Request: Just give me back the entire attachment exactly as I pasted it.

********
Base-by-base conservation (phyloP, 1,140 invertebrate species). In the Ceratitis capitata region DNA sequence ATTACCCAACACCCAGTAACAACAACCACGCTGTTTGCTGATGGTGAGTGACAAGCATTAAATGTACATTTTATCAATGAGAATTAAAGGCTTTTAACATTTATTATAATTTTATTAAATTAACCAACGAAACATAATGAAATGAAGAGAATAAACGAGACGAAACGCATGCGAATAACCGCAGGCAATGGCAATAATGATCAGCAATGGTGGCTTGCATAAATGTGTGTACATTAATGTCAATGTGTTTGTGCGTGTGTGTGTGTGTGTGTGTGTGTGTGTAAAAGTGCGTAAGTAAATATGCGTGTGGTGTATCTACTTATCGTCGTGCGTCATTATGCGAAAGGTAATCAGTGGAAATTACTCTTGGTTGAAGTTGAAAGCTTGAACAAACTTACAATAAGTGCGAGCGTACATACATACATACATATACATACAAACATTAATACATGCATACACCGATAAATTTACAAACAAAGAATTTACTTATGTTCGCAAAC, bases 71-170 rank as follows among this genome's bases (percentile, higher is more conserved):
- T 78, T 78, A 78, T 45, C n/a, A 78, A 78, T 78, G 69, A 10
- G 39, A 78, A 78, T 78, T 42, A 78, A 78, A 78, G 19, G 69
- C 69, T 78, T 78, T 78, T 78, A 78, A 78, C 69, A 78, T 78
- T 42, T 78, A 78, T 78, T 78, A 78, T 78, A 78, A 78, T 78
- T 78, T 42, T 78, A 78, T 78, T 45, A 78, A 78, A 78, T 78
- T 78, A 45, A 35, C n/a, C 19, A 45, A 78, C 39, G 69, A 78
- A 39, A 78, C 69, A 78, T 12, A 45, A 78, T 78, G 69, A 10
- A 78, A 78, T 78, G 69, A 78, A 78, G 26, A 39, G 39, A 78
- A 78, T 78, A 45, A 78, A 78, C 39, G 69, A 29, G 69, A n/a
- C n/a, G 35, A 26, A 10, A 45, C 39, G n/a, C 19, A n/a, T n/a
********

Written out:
Base-by-base conservation (phyloP, 1,140 invertebrate species). In the Ceratitis capitata region DNA sequence ATTACCCAACACCCAGTAACAACAACCACGCTGTTTGCTGATGGTGAGTGACAAGCATTAAATGTACATTTTATCAATGAGAATTAAAGGCTTTTAACATTTATTATAATTTTATTAAATTAACCAACGAAACATAATGAAATGAAGAGAATAAACGAGACGAAACGCATGCGAATAACCGCAGGCAATGGCAATAATGATCAGCAATGGTGGCTTGCATAAATGTGTGTACATTAATGTCAATGTGTTTGTGCGTGTGTGTGTGTGTGTGTGTGTGTGTGTAAAAGTGCGTAAGTAAATATGCGTGTGGTGTATCTACTTATCGTCGTGCGTCATTATGCGAAAGGTAATCAGTGGAAATTACTCTTGGTTGAAGTTGAAAGCTTGAACAAACTTACAATAAGTGCGAGCGTACATACATACATACATATACATACAAACATTAATACATGCATACACCGATAAATTTACAAACAAAGAATTTACTTATGTTCGCAAAC, bases 71-170 rank as follows among this genome's bases (percentile, higher is more conserved):
- T 78, T 78, A 78, T 45, C n/a, A 78, A 78, T 78, G 69, A 10
- G 39, A 78, A 78, T 78, T 42, A 78, A 78, A 78, G 19, G 69
- C 69, T 78, T 78, T 78, T 78, A 78, A 78, C 69, A 78, T 78
- T 42, T 78, A 78, T 78, T 78, A 78, T 78, A 78, A 78, T 78
- T 78, T 42, T 78, A 78, T 78, T 45, A 78, A 78, A 78, T 78
- T 78, A 45, A 35, C n/a, C 19, A 45, A 78, C 39, G 69, A 78
- A 39, A 78, C 69, A 78, T 12, A 45, A 78, T 78, G 69, A 10
- A 78, A 78, T 78, G 69, A 78, A 78, G 26, A 39, G 39, A 78
- A 78, T 78, A 45, A 78, A 78, C 39, G 69, A 29, G 69, A n/a
- C n/a, G 35, A 26, A 10, A 45, C 39, G n/a, C 19, A n/a, T n/a